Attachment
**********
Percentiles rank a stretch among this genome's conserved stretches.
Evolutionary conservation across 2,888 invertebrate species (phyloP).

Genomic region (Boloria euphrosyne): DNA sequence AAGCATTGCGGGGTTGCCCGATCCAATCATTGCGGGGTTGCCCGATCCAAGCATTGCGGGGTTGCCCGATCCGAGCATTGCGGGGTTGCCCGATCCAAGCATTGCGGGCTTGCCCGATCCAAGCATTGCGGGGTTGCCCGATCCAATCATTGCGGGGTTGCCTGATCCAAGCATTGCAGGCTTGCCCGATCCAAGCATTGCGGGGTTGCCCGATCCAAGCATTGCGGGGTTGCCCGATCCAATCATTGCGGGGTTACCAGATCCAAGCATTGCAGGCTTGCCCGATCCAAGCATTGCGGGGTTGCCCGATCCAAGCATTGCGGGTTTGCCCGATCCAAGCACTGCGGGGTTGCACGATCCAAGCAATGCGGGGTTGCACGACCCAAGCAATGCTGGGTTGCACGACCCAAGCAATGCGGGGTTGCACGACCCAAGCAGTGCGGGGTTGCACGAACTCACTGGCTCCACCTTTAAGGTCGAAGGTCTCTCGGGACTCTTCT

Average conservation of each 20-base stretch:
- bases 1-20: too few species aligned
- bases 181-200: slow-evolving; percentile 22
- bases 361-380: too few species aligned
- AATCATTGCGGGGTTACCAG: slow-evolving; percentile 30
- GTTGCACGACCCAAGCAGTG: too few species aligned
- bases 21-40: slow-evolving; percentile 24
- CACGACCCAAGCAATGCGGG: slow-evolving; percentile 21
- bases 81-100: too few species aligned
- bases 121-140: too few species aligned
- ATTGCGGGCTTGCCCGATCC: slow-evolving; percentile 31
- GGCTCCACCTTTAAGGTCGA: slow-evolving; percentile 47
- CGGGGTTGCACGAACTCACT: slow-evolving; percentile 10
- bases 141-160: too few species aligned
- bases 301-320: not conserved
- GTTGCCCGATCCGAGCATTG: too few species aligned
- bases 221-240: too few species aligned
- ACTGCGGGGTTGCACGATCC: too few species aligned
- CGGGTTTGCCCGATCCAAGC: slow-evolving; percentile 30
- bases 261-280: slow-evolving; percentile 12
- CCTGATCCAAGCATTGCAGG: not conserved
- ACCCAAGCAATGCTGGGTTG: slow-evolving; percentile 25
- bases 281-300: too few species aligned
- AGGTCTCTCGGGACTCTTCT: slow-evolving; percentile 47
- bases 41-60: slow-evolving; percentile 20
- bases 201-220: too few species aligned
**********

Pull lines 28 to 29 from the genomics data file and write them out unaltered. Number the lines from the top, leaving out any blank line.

- bases 41-60: slow-evolving; percentile 20
- bases 201-220: too few species aligned